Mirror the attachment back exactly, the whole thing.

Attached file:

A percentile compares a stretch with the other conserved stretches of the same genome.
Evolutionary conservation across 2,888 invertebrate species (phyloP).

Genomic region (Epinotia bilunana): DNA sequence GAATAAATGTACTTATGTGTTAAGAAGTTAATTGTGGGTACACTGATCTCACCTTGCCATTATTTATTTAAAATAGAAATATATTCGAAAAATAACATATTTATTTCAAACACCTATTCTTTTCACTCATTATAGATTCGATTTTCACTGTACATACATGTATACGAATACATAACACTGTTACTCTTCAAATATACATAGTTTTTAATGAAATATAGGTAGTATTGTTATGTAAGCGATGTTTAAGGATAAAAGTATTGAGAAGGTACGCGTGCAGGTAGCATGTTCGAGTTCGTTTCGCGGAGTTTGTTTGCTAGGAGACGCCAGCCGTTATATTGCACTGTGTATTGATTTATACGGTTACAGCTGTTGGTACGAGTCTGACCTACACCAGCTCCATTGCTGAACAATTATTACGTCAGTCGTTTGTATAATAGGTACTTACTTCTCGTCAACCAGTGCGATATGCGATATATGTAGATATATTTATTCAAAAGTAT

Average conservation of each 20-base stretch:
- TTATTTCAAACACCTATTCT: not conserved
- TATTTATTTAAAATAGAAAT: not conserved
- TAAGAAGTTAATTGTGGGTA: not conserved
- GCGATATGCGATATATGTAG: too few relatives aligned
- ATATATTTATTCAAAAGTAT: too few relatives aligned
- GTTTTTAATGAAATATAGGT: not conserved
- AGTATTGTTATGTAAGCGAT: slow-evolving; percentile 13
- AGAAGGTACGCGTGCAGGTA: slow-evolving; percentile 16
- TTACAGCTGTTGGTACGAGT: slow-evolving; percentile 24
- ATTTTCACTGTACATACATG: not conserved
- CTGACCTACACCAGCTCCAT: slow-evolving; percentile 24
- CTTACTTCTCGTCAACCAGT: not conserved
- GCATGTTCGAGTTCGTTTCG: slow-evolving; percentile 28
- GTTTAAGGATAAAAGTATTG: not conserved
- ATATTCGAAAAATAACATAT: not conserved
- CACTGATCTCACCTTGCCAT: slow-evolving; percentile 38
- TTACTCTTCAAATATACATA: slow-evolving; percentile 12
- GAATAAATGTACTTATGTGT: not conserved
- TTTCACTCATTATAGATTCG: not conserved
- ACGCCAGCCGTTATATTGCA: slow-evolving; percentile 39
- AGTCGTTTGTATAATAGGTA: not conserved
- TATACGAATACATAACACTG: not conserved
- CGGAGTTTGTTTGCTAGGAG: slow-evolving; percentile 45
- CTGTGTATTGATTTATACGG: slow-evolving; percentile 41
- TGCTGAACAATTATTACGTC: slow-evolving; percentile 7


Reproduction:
A percentile compares a stretch with the other conserved stretches of the same genome.
Evolutionary conservation across 2,888 invertebrate species (phyloP).

Genomic region (Epinotia bilunana): DNA sequence GAATAAATGTACTTATGTGTTAAGAAGTTAATTGTGGGTACACTGATCTCACCTTGCCATTATTTATTTAAAATAGAAATATATTCGAAAAATAACATATTTATTTCAAACACCTATTCTTTTCACTCATTATAGATTCGATTTTCACTGTACATACATGTATACGAATACATAACACTGTTACTCTTCAAATATACATAGTTTTTAATGAAATATAGGTAGTATTGTTATGTAAGCGATGTTTAAGGATAAAAGTATTGAGAAGGTACGCGTGCAGGTAGCATGTTCGAGTTCGTTTCGCGGAGTTTGTTTGCTAGGAGACGCCAGCCGTTATATTGCACTGTGTATTGATTTATACGGTTACAGCTGTTGGTACGAGTCTGACCTACACCAGCTCCATTGCTGAACAATTATTACGTCAGTCGTTTGTATAATAGGTACTTACTTCTCGTCAACCAGTGCGATATGCGATATATGTAGATATATTTATTCAAAAGTAT

Average conservation of each 20-base stretch:
- TTATTTCAAACACCTATTCT: not conserved
- TATTTATTTAAAATAGAAAT: not conserved
- TAAGAAGTTAATTGTGGGTA: not conserved
- GCGATATGCGATATATGTAG: too few relatives aligned
- ATATATTTATTCAAAAGTAT: too few relatives aligned
- GTTTTTAATGAAATATAGGT: not conserved
- AGTATTGTTATGTAAGCGAT: slow-evolving; percentile 13
- AGAAGGTACGCGTGCAGGTA: slow-evolving; percentile 16
- TTACAGCTGTTGGTACGAGT: slow-evolving; percentile 24
- ATTTTCACTGTACATACATG: not conserved
- CTGACCTACACCAGCTCCAT: slow-evolving; percentile 24
- CTTACTTCTCGTCAACCAGT: not conserved
- GCATGTTCGAGTTCGTTTCG: slow-evolving; percentile 28
- GTTTAAGGATAAAAGTATTG: not conserved
- ATATTCGAAAAATAACATAT: not conserved
- CACTGATCTCACCTTGCCAT: slow-evolving; percentile 38
- TTACTCTTCAAATATACATA: slow-evolving; percentile 12
- GAATAAATGTACTTATGTGT: not conserved
- TTTCACTCATTATAGATTCG: not conserved
- ACGCCAGCCGTTATATTGCA: slow-evolving; percentile 39
- AGTCGTTTGTATAATAGGTA: not conserved
- TATACGAATACATAACACTG: not conserved
- CGGAGTTTGTTTGCTAGGAG: slow-evolving; percentile 45
- CTGTGTATTGATTTATACGG: slow-evolving; percentile 41
- TGCTGAACAATTATTACGTC: slow-evolving; percentile 7